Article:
UCSF lab faulted in deaths of 4 animals
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Contact the USDA to Demand a Maximum Fine against the Salk Institute:

Dr. Robert Gibbens
Director, Western Region, USDA
(970) 494-7478
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Sample Message: ~ UCSF lab faulted in deaths of 4 animals

Please levy the MAXIMUM FINE against the University of California, San Francisco, for their blatant disregard of the Animal Welfare Act (AWA) when their negligence caused the death of two pigs and two voles. Their behavior should NOT be tolerated and MUST be punished to the fullest extent of the law for this repeat violator of the AWA!

 

UCSF lab faulted in deaths of 4 animals
By Alison Graham, SFGate.com, August 29, 2017

Federal inspectors have disclosed that four laboratory animals at UCSF died in cases in which researchers failed to follow proper surgical procedures.
U.S. Department of Agriculture inspectors visited a campus-run lab July 26 and noted the deaths of two pigs and two voles, a rodent similar to a mouse, according to inspection reports.

An animal rights group has asked the USDA to issue the maximum allowable fine — $10,000 per infraction, per animal. It cited other UCSF violations in animal research labs dating to at least 2001.

“The research staff at UCSF has demonstrated a total lack of respect for federal law,” Michael Budkie, executive director of lab animal rights group Stop Animal Exploitation Now, said Tuesday. “And that should not be tolerated.”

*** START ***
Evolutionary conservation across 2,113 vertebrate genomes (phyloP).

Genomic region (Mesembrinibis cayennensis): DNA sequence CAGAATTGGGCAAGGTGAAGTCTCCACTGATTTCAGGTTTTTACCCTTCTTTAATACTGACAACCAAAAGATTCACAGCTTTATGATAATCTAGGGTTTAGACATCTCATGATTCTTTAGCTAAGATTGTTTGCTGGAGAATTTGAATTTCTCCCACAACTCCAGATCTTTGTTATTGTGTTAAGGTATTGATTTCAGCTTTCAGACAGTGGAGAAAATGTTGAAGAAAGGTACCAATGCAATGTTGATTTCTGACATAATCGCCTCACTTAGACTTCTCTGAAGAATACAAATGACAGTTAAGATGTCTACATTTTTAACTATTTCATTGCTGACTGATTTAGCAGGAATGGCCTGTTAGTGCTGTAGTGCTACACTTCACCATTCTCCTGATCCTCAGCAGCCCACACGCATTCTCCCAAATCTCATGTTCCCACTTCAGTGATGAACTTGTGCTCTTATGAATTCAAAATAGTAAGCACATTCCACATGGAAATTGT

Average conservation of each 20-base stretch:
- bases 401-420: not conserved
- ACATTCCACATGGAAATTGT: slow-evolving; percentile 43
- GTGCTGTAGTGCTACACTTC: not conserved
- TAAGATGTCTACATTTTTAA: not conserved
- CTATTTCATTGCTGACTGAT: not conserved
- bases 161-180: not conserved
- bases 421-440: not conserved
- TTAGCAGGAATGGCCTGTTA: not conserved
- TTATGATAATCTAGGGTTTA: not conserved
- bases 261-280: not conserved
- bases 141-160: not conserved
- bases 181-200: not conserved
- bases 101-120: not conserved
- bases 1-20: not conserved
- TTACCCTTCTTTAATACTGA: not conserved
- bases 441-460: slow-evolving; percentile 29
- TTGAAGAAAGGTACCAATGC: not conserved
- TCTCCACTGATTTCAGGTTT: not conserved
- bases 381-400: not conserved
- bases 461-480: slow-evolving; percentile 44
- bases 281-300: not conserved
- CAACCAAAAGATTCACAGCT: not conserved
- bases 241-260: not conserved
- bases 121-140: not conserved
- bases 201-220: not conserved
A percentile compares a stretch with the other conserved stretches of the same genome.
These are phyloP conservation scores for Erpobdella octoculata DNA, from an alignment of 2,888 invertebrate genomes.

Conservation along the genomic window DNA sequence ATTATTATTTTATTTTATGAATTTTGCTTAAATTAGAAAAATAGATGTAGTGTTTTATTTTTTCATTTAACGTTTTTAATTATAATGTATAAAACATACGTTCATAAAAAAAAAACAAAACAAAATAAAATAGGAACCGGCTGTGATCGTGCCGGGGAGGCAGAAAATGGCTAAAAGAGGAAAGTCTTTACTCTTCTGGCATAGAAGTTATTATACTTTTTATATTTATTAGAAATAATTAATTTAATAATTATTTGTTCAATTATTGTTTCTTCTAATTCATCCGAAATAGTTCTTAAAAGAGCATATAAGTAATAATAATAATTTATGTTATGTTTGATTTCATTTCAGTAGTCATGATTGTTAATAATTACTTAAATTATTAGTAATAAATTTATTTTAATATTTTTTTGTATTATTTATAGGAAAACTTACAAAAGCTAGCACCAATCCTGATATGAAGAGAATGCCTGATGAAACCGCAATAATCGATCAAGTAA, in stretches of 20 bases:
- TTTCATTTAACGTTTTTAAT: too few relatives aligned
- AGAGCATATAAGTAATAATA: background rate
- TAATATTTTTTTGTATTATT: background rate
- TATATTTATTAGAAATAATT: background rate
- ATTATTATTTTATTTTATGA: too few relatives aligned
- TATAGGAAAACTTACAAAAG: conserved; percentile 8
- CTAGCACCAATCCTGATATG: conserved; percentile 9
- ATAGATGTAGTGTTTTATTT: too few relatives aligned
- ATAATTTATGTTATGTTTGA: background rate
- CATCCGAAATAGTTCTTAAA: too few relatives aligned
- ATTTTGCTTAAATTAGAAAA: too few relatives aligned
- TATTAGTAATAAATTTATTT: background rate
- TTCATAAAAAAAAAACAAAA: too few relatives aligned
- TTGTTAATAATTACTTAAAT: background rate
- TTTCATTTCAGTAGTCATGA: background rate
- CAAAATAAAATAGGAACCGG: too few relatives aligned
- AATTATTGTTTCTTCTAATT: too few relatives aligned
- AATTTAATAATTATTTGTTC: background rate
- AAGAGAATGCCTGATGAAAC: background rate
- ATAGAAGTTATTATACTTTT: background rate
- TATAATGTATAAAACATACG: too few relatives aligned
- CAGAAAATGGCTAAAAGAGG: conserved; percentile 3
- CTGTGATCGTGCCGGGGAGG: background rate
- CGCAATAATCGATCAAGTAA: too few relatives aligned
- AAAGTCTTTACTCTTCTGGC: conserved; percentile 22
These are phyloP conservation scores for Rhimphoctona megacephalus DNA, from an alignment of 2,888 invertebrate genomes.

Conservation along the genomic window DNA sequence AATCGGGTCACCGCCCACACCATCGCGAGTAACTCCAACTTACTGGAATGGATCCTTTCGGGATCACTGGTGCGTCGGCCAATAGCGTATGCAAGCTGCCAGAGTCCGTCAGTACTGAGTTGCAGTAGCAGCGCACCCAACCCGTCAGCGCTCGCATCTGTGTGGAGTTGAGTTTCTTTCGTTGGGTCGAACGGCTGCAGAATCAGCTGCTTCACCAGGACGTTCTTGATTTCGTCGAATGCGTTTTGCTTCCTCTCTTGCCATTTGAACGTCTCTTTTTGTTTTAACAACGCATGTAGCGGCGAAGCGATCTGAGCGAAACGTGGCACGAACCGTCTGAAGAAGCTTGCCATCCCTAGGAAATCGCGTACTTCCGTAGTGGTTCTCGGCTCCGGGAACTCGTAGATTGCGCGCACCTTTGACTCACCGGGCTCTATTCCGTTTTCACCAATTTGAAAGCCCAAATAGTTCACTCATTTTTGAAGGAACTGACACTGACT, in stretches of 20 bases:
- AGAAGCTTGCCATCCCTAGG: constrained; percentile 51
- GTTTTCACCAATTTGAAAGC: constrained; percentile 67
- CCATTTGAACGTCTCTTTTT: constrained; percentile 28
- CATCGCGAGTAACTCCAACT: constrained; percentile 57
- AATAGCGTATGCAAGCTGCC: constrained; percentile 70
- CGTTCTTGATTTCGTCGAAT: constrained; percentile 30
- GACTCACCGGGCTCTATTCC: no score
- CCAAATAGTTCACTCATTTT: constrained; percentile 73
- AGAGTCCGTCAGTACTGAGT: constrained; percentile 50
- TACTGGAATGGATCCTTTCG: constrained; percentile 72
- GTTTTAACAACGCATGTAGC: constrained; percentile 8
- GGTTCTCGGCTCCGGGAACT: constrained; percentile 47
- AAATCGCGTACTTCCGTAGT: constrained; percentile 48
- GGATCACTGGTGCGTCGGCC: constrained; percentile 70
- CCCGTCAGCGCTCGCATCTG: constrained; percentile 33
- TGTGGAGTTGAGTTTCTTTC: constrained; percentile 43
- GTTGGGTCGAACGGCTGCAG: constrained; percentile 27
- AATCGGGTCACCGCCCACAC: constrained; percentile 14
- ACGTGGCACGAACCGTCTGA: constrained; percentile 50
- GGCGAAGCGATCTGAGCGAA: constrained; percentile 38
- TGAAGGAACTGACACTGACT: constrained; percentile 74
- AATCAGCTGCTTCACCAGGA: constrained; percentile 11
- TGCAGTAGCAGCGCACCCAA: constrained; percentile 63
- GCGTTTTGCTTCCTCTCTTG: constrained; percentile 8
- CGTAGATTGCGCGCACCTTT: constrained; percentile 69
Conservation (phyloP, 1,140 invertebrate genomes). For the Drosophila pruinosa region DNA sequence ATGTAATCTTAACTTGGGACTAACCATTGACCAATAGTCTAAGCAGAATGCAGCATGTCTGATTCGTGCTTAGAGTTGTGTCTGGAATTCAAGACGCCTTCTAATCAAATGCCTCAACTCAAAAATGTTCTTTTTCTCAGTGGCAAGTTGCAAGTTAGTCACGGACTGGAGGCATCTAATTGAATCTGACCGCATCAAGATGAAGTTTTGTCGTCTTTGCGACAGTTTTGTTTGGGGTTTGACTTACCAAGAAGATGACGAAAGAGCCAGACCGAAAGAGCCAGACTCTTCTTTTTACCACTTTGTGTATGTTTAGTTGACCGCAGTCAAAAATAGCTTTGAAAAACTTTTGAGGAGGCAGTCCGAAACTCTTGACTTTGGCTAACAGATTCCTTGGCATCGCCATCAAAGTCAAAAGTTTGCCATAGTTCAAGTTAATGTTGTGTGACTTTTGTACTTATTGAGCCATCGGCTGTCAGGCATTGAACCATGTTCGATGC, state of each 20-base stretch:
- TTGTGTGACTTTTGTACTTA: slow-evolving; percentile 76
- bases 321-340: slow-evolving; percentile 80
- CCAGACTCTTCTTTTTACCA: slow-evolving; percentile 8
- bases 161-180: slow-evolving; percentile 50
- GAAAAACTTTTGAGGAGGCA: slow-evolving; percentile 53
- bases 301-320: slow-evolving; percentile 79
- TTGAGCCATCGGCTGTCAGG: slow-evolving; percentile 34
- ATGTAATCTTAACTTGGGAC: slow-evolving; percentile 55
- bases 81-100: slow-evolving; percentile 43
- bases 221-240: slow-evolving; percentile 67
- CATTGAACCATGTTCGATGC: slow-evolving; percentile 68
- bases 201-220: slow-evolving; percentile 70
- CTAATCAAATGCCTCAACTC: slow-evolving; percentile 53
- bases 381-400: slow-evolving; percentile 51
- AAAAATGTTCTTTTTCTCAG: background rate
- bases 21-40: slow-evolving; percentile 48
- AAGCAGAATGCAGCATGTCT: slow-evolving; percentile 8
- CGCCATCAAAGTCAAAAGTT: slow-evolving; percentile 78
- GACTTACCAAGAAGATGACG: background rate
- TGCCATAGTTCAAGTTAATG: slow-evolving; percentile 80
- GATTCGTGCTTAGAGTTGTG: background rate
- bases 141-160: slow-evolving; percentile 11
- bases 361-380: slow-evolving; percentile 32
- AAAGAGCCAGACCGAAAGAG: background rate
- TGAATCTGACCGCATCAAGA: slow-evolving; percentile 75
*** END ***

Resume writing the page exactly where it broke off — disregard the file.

Representatives from UCSF said in a statement that the university’s own veterinarians had documented the incidents and taken “corrective actions” to address them prior to the USDA inspection.

“The University takes very seriously the care and use of the animals it studies, and ensures that as few animals as possible are used in research,” UCSF’s statement said.

Budkie filed a complaint to the director of the USDA’s Western region last week about the most recent inspections of UCSF.

If the maximum fine is issued, UCSF could be facing a penalty of $80,000, Budkie said.

Andre Bell, a USDA spokesman, said the university has an opportunity to try to correct the violations. After that, the agency will make a decision on any fines, he said.

The USDA inspection reports show that in one instance, a pig received 50 times the amount of steam allowed in an ablation procedure on its gallbladder. Steam ablation is a technique that is being explored around the country as an alternative to surgery. In the UCSF experiment, 200 puffs of steam were given to the pig, but only four are permitted in lab protocols created by the Institutional Animal Care and Use Committee.

After the gallbladder procedure, the pig stopped eating and was euthanized a few days later. A postmortem examination showed that the animal’s stomach had been perforated, according to the USDA inspection report.

In a separate incident, a pig was taken in for a CT scan, then died when it was taken back to its enclosure. The research staff disposed of the body before an examination could be done to determine the cause of death.

In April, a UCSF researcher performed cranial surgery on two voles before the procedure was approved by the Institutional Animal Care and Use Committee. The small incisions on the heads of the voles did not heal as expected and the animals were euthanized, according to the USDA report.

In 2015 and 2016, UCSF researchers were cited for leaving animals unmonitored and not administering enough pain relievers after surgery, both of which could cause unnecessary pain and distress for the animals.

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